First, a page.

Understanding Autism

When adults talk about autism, it can get very confusing and be difficult to understand what autism actually means. By understanding autism, you might find that you can have a better relationship with your brother or sister. There are three main areas that people with autism can have problems with:

  • Communication - This means that they might have trouble talking and letting people know how they are feeling or what they want. This can make them feel frustrated and might be why they sometimes become angry or aggressive
  • Social Skills -  This means that they might not be able to make friends as easily as most children or understand how to behave in some places like at school or at a birthday party. Big groups of people or lots of noise can be very scary for them and they might not want to join in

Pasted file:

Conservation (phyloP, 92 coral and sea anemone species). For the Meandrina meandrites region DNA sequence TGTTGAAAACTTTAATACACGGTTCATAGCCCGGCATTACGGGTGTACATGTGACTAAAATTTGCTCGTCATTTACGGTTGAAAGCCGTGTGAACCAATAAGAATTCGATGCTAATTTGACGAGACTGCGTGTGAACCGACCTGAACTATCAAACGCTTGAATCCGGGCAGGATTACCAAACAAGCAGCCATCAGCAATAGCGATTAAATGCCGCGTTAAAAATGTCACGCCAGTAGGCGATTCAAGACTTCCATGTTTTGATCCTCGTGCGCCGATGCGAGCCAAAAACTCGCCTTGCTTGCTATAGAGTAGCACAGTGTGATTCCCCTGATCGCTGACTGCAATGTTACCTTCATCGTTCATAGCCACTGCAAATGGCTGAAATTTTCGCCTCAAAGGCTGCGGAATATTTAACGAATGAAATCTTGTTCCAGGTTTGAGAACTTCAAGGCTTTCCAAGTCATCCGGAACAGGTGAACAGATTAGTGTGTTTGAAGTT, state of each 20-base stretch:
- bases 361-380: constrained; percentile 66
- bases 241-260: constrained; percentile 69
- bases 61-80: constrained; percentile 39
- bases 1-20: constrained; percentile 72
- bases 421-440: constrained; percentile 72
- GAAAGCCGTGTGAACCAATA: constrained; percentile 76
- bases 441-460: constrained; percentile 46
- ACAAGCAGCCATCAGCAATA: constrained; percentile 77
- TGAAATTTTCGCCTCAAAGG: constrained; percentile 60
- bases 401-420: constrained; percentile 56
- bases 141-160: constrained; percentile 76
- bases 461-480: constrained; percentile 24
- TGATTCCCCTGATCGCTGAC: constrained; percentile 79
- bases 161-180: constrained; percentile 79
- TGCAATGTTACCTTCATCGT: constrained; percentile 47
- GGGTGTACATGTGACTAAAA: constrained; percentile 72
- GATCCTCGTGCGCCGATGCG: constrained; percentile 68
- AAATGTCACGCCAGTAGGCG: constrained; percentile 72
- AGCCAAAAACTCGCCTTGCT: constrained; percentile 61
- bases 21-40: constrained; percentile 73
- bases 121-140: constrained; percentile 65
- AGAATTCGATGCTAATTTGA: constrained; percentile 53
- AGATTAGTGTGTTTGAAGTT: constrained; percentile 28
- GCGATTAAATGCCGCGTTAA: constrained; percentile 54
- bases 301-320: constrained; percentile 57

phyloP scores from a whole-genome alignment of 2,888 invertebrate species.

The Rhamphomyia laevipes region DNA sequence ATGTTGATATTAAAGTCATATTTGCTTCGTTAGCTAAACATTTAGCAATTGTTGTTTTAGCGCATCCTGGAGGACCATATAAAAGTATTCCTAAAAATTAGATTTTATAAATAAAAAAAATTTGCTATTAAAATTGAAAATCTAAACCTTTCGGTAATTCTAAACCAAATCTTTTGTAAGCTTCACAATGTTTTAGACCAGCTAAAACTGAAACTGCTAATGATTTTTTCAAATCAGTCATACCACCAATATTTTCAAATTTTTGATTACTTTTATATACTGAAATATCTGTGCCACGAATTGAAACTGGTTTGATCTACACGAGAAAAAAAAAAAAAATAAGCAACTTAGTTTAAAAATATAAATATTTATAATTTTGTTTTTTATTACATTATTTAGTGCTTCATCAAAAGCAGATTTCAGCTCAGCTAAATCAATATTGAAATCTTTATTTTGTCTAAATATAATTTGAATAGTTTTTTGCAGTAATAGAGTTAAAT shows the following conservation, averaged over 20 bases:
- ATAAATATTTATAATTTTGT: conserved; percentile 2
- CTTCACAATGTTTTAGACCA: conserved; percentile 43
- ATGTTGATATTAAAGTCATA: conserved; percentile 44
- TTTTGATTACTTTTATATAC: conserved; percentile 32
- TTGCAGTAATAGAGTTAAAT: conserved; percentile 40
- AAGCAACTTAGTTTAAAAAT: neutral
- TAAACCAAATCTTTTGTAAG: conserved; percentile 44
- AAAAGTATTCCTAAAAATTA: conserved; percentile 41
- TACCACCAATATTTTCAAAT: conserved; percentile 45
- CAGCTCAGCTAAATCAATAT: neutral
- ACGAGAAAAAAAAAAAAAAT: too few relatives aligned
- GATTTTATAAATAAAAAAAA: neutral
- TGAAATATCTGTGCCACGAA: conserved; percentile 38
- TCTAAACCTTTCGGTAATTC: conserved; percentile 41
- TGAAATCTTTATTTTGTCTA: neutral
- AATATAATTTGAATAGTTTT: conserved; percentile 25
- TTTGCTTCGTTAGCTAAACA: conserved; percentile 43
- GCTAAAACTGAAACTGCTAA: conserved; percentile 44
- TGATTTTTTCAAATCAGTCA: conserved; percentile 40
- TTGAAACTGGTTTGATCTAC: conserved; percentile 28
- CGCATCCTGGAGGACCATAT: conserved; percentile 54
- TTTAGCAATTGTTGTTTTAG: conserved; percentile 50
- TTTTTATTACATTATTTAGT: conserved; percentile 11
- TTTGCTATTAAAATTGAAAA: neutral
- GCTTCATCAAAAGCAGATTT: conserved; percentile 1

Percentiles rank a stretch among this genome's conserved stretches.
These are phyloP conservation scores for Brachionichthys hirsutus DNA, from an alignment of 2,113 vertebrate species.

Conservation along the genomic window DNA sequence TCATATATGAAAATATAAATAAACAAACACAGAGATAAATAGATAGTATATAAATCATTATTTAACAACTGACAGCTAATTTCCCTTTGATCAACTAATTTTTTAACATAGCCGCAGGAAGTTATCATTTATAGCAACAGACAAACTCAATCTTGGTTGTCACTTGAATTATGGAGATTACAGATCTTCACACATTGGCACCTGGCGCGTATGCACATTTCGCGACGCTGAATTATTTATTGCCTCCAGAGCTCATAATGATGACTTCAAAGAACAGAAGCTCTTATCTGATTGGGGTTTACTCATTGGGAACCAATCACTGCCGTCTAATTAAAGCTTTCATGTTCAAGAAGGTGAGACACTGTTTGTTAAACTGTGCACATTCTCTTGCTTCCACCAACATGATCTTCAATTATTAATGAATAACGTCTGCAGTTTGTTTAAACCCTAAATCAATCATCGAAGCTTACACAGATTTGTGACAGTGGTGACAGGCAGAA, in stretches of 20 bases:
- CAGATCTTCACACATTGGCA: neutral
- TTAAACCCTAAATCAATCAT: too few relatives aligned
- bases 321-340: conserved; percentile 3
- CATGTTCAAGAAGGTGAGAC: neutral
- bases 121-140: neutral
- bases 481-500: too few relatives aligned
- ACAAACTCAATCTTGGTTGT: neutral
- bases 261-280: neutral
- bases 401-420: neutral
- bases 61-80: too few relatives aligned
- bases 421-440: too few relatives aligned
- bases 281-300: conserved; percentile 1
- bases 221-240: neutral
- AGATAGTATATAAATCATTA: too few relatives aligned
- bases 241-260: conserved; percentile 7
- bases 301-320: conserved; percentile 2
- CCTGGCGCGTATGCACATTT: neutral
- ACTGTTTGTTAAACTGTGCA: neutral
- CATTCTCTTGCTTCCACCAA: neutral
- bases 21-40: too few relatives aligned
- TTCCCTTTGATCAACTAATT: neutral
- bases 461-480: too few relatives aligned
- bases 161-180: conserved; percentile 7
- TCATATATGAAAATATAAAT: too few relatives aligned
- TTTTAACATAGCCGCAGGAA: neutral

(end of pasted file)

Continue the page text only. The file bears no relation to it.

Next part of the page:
• Imaginative Thought -  This means that they might not understand that other people have their own feelings, so they might not realise when you are angry or upset. If they have done something to hurt or annoy you, they might not know that they are supposed to be sorry for it

There is no cure for autism and your brother or sister will have it for the rest of their life, but with the right support from the people around them, they can have a long and happy life.

How can I help?

  • If your brother or sister needs some time alone, give them some space and allow them to have some quiet time
  • Try to be calm and patient with them and remember that if they have done something to hurt you or your feelings, they probably didn’t mean to
  • Speak slowly and clearly to them. They might need to think about things you have said for a little while before they can properly understand them and react or reply to you

Adolescent Siblings